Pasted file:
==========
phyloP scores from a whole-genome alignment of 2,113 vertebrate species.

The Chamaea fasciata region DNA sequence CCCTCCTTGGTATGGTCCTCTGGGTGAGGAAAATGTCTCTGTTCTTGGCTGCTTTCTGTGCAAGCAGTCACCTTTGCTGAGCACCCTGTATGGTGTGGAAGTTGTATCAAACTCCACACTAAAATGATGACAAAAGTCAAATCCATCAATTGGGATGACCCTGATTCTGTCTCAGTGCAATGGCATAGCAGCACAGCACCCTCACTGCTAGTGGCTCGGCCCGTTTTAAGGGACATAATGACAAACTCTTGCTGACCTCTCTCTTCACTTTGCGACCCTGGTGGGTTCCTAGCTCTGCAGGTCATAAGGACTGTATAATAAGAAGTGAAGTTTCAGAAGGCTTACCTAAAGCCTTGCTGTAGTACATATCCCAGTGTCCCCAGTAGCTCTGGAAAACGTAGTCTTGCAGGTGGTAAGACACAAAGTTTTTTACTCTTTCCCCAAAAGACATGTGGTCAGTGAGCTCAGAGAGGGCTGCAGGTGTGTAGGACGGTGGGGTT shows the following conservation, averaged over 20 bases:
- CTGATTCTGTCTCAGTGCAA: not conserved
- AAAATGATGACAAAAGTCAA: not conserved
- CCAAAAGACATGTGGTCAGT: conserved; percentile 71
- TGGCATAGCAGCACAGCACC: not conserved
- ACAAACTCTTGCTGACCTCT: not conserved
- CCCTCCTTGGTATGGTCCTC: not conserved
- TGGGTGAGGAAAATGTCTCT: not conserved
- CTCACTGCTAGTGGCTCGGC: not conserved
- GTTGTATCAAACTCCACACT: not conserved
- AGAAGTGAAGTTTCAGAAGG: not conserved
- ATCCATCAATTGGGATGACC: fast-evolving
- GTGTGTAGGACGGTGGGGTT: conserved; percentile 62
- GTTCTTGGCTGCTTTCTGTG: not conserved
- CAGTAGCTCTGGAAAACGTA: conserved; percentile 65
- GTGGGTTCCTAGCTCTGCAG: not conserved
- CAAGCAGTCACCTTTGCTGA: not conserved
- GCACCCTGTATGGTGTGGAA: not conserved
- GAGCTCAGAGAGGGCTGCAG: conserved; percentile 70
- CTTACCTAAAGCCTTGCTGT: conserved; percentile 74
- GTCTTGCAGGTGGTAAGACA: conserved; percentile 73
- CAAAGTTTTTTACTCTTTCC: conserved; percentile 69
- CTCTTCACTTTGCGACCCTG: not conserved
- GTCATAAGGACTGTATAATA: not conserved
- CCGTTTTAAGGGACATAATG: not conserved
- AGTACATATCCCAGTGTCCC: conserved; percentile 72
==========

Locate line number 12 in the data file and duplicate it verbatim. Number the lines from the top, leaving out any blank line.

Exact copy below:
- AGAAGTGAAGTTTCAGAAGG: not conserved